Social Security

Social Security - Collect and still work between ages 62 and 66 years old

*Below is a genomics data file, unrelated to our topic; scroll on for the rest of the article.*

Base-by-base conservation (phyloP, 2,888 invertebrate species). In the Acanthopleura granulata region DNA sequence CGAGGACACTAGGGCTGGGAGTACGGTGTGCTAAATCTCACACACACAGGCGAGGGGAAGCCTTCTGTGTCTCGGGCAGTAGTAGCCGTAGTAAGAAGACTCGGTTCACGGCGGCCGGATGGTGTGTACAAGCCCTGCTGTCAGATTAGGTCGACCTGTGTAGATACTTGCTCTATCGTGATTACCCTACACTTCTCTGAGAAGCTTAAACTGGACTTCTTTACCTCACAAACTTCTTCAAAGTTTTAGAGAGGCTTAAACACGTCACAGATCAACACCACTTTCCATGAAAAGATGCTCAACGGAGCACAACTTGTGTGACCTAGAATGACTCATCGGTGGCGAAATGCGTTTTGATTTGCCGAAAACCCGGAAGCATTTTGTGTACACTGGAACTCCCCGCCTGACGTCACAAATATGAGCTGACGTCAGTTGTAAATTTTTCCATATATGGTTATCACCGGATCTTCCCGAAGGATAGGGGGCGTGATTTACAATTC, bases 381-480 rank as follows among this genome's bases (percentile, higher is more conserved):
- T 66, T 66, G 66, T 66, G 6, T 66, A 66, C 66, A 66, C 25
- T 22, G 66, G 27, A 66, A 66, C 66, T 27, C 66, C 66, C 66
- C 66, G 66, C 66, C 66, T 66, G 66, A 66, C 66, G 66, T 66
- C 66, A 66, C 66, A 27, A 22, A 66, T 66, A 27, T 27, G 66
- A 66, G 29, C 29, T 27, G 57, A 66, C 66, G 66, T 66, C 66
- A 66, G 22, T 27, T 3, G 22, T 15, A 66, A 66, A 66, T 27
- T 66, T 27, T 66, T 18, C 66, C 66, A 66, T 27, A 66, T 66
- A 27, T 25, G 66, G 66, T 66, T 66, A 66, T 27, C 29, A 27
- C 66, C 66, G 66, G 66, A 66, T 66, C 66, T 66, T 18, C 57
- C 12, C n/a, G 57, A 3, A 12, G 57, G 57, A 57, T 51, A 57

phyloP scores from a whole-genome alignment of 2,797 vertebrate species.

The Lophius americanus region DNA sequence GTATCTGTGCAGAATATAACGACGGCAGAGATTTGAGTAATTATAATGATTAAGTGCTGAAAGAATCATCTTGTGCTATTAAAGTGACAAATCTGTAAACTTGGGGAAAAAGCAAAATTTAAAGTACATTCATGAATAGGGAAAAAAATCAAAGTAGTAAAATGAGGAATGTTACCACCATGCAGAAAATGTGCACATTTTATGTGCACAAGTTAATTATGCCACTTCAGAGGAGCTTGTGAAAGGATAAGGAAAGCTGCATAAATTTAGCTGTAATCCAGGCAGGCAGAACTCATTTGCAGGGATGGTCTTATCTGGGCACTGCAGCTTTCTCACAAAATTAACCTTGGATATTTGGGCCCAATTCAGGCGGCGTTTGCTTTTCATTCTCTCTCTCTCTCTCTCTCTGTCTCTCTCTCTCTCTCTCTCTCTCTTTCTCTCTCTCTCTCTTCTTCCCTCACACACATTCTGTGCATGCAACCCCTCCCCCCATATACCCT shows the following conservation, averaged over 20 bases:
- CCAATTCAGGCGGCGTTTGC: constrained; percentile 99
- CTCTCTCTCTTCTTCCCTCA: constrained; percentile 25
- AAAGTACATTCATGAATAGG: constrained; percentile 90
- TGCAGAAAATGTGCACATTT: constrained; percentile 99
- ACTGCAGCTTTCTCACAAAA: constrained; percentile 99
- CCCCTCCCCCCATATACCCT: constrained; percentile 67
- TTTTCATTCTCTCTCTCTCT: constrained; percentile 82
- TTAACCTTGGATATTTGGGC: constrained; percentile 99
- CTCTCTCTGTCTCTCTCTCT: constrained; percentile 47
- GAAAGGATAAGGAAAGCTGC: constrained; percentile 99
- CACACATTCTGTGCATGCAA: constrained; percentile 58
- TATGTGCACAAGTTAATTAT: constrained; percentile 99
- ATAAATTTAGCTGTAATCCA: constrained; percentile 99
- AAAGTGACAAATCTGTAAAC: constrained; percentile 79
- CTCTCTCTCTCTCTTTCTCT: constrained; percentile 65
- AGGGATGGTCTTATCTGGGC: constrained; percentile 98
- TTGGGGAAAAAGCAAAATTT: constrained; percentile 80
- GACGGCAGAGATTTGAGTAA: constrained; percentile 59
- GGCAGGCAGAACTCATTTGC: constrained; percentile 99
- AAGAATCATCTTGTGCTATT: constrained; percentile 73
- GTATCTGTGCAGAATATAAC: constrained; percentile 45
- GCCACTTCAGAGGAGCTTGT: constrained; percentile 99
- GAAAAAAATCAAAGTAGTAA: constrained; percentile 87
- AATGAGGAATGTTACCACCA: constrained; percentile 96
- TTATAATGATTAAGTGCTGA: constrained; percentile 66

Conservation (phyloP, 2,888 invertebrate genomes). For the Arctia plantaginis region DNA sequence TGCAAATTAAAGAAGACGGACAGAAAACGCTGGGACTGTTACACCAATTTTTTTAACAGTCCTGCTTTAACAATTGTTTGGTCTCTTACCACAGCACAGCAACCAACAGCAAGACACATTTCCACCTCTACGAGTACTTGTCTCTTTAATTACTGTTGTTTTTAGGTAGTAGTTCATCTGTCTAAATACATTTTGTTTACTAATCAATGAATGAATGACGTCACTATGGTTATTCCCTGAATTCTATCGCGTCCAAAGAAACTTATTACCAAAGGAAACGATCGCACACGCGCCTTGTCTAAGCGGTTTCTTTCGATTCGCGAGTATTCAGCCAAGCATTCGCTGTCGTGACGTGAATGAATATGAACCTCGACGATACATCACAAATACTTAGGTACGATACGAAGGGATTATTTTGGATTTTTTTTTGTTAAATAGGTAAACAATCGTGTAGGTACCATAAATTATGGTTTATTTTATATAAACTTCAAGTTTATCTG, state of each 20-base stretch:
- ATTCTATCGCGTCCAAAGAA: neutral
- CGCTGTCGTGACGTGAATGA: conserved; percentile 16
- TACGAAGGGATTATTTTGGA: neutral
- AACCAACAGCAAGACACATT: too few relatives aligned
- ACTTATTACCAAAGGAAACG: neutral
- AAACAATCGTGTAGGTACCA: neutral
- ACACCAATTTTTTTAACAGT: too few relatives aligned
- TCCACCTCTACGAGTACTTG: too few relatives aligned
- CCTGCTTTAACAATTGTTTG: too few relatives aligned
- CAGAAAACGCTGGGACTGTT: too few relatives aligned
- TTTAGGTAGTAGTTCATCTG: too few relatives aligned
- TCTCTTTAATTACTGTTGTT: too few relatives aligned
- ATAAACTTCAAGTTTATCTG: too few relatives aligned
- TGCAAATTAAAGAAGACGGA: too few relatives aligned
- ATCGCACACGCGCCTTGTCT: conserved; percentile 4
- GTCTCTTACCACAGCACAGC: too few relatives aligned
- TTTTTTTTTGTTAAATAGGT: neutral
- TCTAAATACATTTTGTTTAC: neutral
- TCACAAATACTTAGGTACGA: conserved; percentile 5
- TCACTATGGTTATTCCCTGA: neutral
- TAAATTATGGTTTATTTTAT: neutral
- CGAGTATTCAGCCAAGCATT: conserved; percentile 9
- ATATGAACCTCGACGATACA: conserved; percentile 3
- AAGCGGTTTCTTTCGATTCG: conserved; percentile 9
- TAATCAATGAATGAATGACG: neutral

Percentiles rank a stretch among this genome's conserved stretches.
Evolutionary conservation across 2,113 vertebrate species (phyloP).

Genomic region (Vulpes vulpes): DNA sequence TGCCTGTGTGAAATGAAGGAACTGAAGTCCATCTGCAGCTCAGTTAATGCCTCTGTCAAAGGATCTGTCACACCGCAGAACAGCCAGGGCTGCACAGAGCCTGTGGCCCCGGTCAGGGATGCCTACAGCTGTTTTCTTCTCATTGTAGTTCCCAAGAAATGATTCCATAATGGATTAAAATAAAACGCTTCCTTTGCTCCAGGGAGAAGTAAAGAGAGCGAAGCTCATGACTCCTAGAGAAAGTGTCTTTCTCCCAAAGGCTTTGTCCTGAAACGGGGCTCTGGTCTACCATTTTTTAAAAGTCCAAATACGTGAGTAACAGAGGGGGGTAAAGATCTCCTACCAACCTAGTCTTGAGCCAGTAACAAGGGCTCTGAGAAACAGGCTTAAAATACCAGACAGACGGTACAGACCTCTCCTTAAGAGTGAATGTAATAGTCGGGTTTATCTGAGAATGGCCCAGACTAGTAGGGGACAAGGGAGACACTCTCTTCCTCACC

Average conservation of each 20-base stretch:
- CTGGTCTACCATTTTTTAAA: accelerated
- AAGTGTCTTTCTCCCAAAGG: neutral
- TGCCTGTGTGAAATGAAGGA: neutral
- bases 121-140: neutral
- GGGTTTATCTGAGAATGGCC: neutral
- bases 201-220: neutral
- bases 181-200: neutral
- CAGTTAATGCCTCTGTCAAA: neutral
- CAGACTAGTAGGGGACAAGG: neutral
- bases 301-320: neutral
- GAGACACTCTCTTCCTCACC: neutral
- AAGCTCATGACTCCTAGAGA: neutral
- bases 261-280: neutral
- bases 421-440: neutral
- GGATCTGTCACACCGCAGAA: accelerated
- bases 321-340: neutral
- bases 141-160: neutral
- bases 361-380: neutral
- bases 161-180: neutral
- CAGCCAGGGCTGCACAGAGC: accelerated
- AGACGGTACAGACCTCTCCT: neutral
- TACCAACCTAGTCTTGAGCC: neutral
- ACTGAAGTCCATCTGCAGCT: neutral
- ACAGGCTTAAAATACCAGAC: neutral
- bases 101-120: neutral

You can work while you receive Social Security retirement (or survivors) benefits. While you are working, your earnings will reduce your benefit amount only until you reach your Full Retirement Age. Social Security uses a formula to determine how much your benefit must be reduced: If you are under full retirement age (62-66) for the entire year, SS deducts $1 from your benefit payments for every $2 you earn above the annual limit. People who turn 66 in 2013 can earn up to $40,080, and then $1 of benefits will be withheld for every $3 earned above the limit. For 2012, that limit is $14,640 ($15,120 in 2013). In the year you reach full retirement age, SS deducts $1 in benefits for every $3 you earn above a different limit, but SS only count earnings before the month you reach your full retirement age. If you will reach full retirement age in 2012, the limit on your earnings for the months before full retirement age is $38,880 ($40,080 in 2013). Starting with the month you reach full retirement age, you can get your benefits with no limit on your earnings.

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